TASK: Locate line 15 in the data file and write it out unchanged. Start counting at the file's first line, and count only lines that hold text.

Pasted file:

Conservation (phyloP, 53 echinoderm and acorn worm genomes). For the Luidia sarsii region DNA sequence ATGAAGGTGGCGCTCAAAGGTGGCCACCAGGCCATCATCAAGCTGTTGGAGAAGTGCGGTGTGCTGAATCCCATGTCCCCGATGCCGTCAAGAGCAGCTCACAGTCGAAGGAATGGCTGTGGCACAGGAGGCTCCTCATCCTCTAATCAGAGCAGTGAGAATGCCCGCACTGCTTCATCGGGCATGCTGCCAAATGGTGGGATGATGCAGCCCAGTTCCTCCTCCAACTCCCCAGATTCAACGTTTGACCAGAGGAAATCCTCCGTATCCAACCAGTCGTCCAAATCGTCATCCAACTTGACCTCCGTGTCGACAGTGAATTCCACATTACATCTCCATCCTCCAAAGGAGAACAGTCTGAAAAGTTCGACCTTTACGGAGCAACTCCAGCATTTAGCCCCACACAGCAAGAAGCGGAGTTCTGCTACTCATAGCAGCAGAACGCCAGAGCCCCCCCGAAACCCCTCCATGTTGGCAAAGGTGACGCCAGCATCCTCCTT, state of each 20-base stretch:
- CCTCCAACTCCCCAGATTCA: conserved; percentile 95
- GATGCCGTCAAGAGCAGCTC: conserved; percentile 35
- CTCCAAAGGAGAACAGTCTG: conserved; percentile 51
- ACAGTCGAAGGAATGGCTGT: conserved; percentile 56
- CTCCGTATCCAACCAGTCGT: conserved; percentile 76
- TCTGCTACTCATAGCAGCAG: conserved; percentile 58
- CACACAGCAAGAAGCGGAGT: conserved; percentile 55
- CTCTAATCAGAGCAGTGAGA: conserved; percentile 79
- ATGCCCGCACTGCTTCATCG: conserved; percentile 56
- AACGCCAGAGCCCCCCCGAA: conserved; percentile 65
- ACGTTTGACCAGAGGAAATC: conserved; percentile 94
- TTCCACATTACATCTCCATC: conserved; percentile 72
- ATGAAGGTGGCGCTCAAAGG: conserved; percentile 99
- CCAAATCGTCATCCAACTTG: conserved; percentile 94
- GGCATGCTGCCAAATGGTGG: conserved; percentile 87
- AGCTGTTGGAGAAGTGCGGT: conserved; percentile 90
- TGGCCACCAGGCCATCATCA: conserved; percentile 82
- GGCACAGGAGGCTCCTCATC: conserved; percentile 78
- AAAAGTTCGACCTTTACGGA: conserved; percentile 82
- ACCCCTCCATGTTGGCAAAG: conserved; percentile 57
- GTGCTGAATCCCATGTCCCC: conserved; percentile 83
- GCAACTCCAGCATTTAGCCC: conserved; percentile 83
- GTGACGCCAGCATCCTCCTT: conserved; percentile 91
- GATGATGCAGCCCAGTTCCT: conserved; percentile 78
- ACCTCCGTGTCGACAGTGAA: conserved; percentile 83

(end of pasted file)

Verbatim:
- CCAAATCGTCATCCAACTTG: conserved; percentile 94